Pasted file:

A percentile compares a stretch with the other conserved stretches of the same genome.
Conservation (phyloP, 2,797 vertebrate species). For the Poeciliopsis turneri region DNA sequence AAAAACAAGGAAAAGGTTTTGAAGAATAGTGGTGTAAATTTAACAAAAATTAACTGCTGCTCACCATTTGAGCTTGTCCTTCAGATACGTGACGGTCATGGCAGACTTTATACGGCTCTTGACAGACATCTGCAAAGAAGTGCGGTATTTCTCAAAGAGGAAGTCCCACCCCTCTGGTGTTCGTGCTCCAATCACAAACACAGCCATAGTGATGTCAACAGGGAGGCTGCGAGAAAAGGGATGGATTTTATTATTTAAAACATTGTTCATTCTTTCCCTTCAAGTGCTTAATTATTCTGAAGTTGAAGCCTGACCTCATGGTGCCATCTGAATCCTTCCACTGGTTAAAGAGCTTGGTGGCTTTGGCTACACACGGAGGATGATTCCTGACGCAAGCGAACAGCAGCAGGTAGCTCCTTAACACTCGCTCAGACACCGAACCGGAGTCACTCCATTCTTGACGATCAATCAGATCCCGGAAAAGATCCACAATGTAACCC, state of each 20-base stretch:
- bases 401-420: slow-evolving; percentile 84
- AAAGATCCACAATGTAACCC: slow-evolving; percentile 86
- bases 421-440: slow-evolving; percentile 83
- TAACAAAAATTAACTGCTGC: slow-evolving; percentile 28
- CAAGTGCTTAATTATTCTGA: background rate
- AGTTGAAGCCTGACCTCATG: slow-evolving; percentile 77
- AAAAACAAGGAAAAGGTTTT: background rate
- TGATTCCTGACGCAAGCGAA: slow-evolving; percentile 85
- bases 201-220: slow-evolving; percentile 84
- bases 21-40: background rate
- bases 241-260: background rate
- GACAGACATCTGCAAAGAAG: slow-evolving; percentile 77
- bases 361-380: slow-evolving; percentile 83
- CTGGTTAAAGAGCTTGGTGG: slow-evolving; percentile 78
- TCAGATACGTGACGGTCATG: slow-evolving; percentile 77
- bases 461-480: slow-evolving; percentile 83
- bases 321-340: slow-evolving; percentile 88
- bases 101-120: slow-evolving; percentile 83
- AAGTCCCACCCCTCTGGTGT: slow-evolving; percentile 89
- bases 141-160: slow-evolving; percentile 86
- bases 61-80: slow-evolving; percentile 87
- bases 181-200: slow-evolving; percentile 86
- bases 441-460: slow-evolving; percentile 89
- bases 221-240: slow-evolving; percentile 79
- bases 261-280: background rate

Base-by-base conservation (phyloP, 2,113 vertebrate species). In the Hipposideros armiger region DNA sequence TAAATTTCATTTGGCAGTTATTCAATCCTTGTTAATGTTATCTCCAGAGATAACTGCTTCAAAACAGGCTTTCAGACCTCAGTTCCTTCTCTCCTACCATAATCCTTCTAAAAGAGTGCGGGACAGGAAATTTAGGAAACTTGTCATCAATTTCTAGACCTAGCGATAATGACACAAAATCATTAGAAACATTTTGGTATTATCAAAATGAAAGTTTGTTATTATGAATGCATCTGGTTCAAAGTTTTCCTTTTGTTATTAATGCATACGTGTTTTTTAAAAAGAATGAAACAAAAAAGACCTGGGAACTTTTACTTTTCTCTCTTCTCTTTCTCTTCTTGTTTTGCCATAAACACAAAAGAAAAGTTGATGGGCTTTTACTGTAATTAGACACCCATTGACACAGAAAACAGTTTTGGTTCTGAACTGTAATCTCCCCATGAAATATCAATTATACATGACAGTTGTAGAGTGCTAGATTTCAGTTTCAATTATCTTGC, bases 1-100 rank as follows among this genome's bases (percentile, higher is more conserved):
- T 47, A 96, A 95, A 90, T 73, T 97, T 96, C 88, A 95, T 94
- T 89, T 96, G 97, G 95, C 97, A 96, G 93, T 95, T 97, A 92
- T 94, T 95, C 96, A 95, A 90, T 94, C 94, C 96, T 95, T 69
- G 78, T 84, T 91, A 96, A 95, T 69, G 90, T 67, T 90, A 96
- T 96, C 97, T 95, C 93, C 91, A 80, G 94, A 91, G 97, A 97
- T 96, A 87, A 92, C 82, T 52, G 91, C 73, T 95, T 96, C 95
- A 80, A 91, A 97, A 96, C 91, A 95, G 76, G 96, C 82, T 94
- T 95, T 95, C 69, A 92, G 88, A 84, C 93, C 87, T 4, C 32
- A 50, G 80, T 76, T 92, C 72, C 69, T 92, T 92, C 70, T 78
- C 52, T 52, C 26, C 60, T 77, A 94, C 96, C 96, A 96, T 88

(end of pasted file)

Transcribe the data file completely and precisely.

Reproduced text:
A percentile compares a stretch with the other conserved stretches of the same genome.
Conservation (phyloP, 2,797 vertebrate species). For the Poeciliopsis turneri region DNA sequence AAAAACAAGGAAAAGGTTTTGAAGAATAGTGGTGTAAATTTAACAAAAATTAACTGCTGCTCACCATTTGAGCTTGTCCTTCAGATACGTGACGGTCATGGCAGACTTTATACGGCTCTTGACAGACATCTGCAAAGAAGTGCGGTATTTCTCAAAGAGGAAGTCCCACCCCTCTGGTGTTCGTGCTCCAATCACAAACACAGCCATAGTGATGTCAACAGGGAGGCTGCGAGAAAAGGGATGGATTTTATTATTTAAAACATTGTTCATTCTTTCCCTTCAAGTGCTTAATTATTCTGAAGTTGAAGCCTGACCTCATGGTGCCATCTGAATCCTTCCACTGGTTAAAGAGCTTGGTGGCTTTGGCTACACACGGAGGATGATTCCTGACGCAAGCGAACAGCAGCAGGTAGCTCCTTAACACTCGCTCAGACACCGAACCGGAGTCACTCCATTCTTGACGATCAATCAGATCCCGGAAAAGATCCACAATGTAACCC, state of each 20-base stretch:
- bases 401-420: slow-evolving; percentile 84
- AAAGATCCACAATGTAACCC: slow-evolving; percentile 86
- bases 421-440: slow-evolving; percentile 83
- TAACAAAAATTAACTGCTGC: slow-evolving; percentile 28
- CAAGTGCTTAATTATTCTGA: background rate
- AGTTGAAGCCTGACCTCATG: slow-evolving; percentile 77
- AAAAACAAGGAAAAGGTTTT: background rate
- TGATTCCTGACGCAAGCGAA: slow-evolving; percentile 85
- bases 201-220: slow-evolving; percentile 84
- bases 21-40: background rate
- bases 241-260: background rate
- GACAGACATCTGCAAAGAAG: slow-evolving; percentile 77
- bases 361-380: slow-evolving; percentile 83
- CTGGTTAAAGAGCTTGGTGG: slow-evolving; percentile 78
- TCAGATACGTGACGGTCATG: slow-evolving; percentile 77
- bases 461-480: slow-evolving; percentile 83
- bases 321-340: slow-evolving; percentile 88
- bases 101-120: slow-evolving; percentile 83
- AAGTCCCACCCCTCTGGTGT: slow-evolving; percentile 89
- bases 141-160: slow-evolving; percentile 86
- bases 61-80: slow-evolving; percentile 87
- bases 181-200: slow-evolving; percentile 86
- bases 441-460: slow-evolving; percentile 89
- bases 221-240: slow-evolving; percentile 79
- bases 261-280: background rate

Base-by-base conservation (phyloP, 2,113 vertebrate species). In the Hipposideros armiger region DNA sequence TAAATTTCATTTGGCAGTTATTCAATCCTTGTTAATGTTATCTCCAGAGATAACTGCTTCAAAACAGGCTTTCAGACCTCAGTTCCTTCTCTCCTACCATAATCCTTCTAAAAGAGTGCGGGACAGGAAATTTAGGAAACTTGTCATCAATTTCTAGACCTAGCGATAATGACACAAAATCATTAGAAACATTTTGGTATTATCAAAATGAAAGTTTGTTATTATGAATGCATCTGGTTCAAAGTTTTCCTTTTGTTATTAATGCATACGTGTTTTTTAAAAAGAATGAAACAAAAAAGACCTGGGAACTTTTACTTTTCTCTCTTCTCTTTCTCTTCTTGTTTTGCCATAAACACAAAAGAAAAGTTGATGGGCTTTTACTGTAATTAGACACCCATTGACACAGAAAACAGTTTTGGTTCTGAACTGTAATCTCCCCATGAAATATCAATTATACATGACAGTTGTAGAGTGCTAGATTTCAGTTTCAATTATCTTGC, bases 1-100 rank as follows among this genome's bases (percentile, higher is more conserved):
- T 47, A 96, A 95, A 90, T 73, T 97, T 96, C 88, A 95, T 94
- T 89, T 96, G 97, G 95, C 97, A 96, G 93, T 95, T 97, A 92
- T 94, T 95, C 96, A 95, A 90, T 94, C 94, C 96, T 95, T 69
- G 78, T 84, T 91, A 96, A 95, T 69, G 90, T 67, T 90, A 96
- T 96, C 97, T 95, C 93, C 91, A 80, G 94, A 91, G 97, A 97
- T 96, A 87, A 92, C 82, T 52, G 91, C 73, T 95, T 96, C 95
- A 80, A 91, A 97, A 96, C 91, A 95, G 76, G 96, C 82, T 94
- T 95, T 95, C 69, A 92, G 88, A 84, C 93, C 87, T 4, C 32
- A 50, G 80, T 76, T 92, C 72, C 69, T 92, T 92, C 70, T 78
- C 52, T 52, C 26, C 60, T 77, A 94, C 96, C 96, A 96, T 88